First, the average scientist today is not of the quality of our predecessors; it’s a bit analogous to the so-called “greatest generation” of men and women of the United States who fought off fascism in World War II compared with their baby boomer children. Biomedical research is a huge enterprise now; it attracts riff-raff who never would have survived as scientists in the 1960s and 1970s. There is no doubt that highly capable scientists currently participate in the grant-review process. Likewise, unfortunately, study sections are undoubtedly contaminated by riff-raff.
I’m just astonished by the sheer arrogance on display here. This goes beyond normal grumpy old man mumblings about how things are not as good as they used to be. To call younger colleagues “riff-raff” and impugn the quality of their work is... well, politely, not collegial. It’s punching down. It’s insulting.
Maybe the good news for McKnight is that there is no way of knowing if the average researcher from fifty years ago compares to today’s. The landscape has changed irrevocably, and there is no way to objectively measure the quality of researchers decades apart.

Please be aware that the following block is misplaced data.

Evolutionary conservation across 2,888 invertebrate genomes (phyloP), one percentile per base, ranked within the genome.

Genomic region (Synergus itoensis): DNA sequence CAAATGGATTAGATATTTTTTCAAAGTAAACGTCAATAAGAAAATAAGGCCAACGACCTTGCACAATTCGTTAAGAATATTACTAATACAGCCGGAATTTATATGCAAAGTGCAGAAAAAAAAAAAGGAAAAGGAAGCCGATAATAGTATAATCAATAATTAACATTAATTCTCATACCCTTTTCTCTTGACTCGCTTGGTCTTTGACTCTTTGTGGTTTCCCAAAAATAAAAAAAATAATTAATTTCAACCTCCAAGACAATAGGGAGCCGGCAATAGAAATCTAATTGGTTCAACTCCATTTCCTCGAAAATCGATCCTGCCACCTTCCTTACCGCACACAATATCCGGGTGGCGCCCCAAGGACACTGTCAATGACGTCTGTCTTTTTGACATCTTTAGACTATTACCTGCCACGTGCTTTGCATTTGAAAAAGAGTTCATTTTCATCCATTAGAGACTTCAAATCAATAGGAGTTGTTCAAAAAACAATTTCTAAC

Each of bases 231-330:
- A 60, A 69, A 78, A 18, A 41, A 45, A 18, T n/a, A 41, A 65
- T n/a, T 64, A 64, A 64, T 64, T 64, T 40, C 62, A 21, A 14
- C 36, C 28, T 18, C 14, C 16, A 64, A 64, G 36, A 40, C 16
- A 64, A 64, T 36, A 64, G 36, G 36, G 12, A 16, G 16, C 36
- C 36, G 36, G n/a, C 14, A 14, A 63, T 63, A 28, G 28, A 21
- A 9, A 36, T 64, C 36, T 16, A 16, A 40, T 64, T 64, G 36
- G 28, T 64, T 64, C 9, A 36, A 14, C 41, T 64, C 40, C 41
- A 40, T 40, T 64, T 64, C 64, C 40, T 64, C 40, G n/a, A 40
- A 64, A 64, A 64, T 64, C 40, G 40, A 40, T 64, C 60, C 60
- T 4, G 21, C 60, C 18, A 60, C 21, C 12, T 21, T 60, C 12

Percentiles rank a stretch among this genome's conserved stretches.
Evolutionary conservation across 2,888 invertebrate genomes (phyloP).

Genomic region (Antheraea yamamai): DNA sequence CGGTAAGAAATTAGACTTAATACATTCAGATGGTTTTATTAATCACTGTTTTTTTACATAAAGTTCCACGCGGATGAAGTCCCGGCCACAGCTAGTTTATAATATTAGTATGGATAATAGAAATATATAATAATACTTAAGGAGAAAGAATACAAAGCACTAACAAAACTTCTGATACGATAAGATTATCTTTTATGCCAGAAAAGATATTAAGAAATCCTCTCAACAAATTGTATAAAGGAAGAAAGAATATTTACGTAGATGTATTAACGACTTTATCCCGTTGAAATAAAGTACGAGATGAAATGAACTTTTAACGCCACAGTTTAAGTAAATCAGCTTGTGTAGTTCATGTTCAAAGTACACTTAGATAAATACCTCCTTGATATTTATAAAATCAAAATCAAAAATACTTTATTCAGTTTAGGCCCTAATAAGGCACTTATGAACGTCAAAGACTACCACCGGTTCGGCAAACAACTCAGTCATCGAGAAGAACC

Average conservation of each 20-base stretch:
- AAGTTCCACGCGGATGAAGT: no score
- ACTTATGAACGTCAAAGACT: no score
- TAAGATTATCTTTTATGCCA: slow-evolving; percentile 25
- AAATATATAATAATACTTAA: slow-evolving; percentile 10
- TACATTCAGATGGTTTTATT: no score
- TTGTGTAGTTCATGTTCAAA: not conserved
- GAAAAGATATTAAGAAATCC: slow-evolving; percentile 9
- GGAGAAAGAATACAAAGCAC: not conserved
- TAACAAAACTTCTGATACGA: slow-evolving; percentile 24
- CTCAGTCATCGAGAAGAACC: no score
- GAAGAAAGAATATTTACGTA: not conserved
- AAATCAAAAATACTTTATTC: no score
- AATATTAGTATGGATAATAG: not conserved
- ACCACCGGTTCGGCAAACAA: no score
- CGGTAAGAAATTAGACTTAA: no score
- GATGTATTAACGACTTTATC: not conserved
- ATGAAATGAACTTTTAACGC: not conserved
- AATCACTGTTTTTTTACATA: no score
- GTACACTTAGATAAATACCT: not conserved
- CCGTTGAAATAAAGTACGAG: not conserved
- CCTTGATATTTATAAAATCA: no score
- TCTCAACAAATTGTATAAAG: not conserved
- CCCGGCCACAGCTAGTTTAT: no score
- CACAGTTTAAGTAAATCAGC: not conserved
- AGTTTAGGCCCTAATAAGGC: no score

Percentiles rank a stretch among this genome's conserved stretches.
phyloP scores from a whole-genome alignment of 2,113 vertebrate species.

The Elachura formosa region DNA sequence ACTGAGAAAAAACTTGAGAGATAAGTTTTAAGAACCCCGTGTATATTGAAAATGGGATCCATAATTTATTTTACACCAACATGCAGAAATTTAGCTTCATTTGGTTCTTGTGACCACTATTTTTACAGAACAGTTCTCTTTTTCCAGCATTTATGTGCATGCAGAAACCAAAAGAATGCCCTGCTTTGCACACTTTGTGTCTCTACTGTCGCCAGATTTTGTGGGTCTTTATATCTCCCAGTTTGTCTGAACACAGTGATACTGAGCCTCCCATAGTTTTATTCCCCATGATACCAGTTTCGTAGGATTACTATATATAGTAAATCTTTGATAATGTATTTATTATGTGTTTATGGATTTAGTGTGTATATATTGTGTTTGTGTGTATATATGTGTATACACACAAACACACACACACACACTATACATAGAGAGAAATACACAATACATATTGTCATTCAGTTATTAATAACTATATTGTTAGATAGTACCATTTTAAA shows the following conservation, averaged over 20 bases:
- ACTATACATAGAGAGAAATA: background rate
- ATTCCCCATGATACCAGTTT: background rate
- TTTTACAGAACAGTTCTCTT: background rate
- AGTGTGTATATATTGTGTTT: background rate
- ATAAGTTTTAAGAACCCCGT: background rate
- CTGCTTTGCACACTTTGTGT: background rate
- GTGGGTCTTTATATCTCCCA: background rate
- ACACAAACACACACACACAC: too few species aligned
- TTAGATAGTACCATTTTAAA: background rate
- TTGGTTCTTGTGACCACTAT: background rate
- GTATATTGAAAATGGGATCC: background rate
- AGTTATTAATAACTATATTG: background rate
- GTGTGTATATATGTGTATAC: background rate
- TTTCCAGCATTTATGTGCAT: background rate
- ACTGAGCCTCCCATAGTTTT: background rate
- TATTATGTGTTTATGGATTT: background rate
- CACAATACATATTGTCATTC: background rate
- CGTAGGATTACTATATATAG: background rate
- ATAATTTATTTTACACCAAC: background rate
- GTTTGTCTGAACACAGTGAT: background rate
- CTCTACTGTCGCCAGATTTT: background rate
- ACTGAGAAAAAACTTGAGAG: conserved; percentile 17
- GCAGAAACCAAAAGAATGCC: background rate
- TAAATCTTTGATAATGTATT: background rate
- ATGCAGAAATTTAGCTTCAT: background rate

So I can I contend, with as much evidence as McKnight, that many of the scientists of forty to fifty years ago could not survive in today’s environment, with more information to learn and keep on top of, greater competition, increased accountability, and greater administrative burden.
Additional, 8 October 2014: McKnight is reached for comment by Nature:
McKnight said that he was “saddened” by suggestions that he has any gripe with young researchers or with diversity. He meant to criticize review committees as a whole, not just young scientists, he added. “A level of mediocrity has crept into the grant-review system,” he said. He recalled that earlier in his career, grant-review committees were packed with well-known scientists with established credentials. “Now when I look at the list, I’ll know zero names. Five or six of them will be people from fly-by-night biotech companies.” He said that he hasn’t done any quantitative research on this trend, “but I think I’m probably right”.
Check your apology bingo card.
Hat tip to DrugMonkey.
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